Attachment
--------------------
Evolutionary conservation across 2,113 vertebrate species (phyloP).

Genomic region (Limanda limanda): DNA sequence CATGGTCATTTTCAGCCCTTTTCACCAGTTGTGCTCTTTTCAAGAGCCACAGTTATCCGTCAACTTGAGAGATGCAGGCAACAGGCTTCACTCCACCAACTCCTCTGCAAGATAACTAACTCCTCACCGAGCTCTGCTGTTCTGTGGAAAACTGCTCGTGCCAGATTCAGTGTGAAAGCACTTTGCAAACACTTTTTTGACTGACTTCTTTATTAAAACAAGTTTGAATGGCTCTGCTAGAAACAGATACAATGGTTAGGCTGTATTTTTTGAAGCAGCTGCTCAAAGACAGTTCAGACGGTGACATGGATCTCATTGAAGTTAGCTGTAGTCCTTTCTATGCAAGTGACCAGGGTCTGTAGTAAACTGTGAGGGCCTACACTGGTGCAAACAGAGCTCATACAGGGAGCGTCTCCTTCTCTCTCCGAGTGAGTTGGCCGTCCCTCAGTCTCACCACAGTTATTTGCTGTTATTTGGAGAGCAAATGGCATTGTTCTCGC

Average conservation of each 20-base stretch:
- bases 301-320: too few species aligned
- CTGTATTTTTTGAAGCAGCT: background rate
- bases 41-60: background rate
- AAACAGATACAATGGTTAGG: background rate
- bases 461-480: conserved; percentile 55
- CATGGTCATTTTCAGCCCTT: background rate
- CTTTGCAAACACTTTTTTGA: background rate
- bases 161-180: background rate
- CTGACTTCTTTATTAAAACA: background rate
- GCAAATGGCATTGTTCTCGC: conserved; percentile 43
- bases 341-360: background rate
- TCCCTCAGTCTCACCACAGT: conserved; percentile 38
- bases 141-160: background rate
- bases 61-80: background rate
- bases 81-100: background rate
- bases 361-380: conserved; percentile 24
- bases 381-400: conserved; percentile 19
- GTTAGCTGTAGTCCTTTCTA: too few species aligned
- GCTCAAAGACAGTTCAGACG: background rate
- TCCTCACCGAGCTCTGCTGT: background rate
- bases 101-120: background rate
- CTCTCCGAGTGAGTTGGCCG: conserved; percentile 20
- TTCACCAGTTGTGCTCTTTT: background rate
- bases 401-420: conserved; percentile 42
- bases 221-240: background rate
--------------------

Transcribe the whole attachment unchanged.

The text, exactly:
Evolutionary conservation across 2,113 vertebrate species (phyloP).

Genomic region (Limanda limanda): DNA sequence CATGGTCATTTTCAGCCCTTTTCACCAGTTGTGCTCTTTTCAAGAGCCACAGTTATCCGTCAACTTGAGAGATGCAGGCAACAGGCTTCACTCCACCAACTCCTCTGCAAGATAACTAACTCCTCACCGAGCTCTGCTGTTCTGTGGAAAACTGCTCGTGCCAGATTCAGTGTGAAAGCACTTTGCAAACACTTTTTTGACTGACTTCTTTATTAAAACAAGTTTGAATGGCTCTGCTAGAAACAGATACAATGGTTAGGCTGTATTTTTTGAAGCAGCTGCTCAAAGACAGTTCAGACGGTGACATGGATCTCATTGAAGTTAGCTGTAGTCCTTTCTATGCAAGTGACCAGGGTCTGTAGTAAACTGTGAGGGCCTACACTGGTGCAAACAGAGCTCATACAGGGAGCGTCTCCTTCTCTCTCCGAGTGAGTTGGCCGTCCCTCAGTCTCACCACAGTTATTTGCTGTTATTTGGAGAGCAAATGGCATTGTTCTCGC

Average conservation of each 20-base stretch:
- bases 301-320: too few species aligned
- CTGTATTTTTTGAAGCAGCT: background rate
- bases 41-60: background rate
- AAACAGATACAATGGTTAGG: background rate
- bases 461-480: conserved; percentile 55
- CATGGTCATTTTCAGCCCTT: background rate
- CTTTGCAAACACTTTTTTGA: background rate
- bases 161-180: background rate
- CTGACTTCTTTATTAAAACA: background rate
- GCAAATGGCATTGTTCTCGC: conserved; percentile 43
- bases 341-360: background rate
- TCCCTCAGTCTCACCACAGT: conserved; percentile 38
- bases 141-160: background rate
- bases 61-80: background rate
- bases 81-100: background rate
- bases 361-380: conserved; percentile 24
- bases 381-400: conserved; percentile 19
- GTTAGCTGTAGTCCTTTCTA: too few species aligned
- GCTCAAAGACAGTTCAGACG: background rate
- TCCTCACCGAGCTCTGCTGT: background rate
- bases 101-120: background rate
- CTCTCCGAGTGAGTTGGCCG: conserved; percentile 20
- TTCACCAGTTGTGCTCTTTT: background rate
- bases 401-420: conserved; percentile 42
- bases 221-240: background rate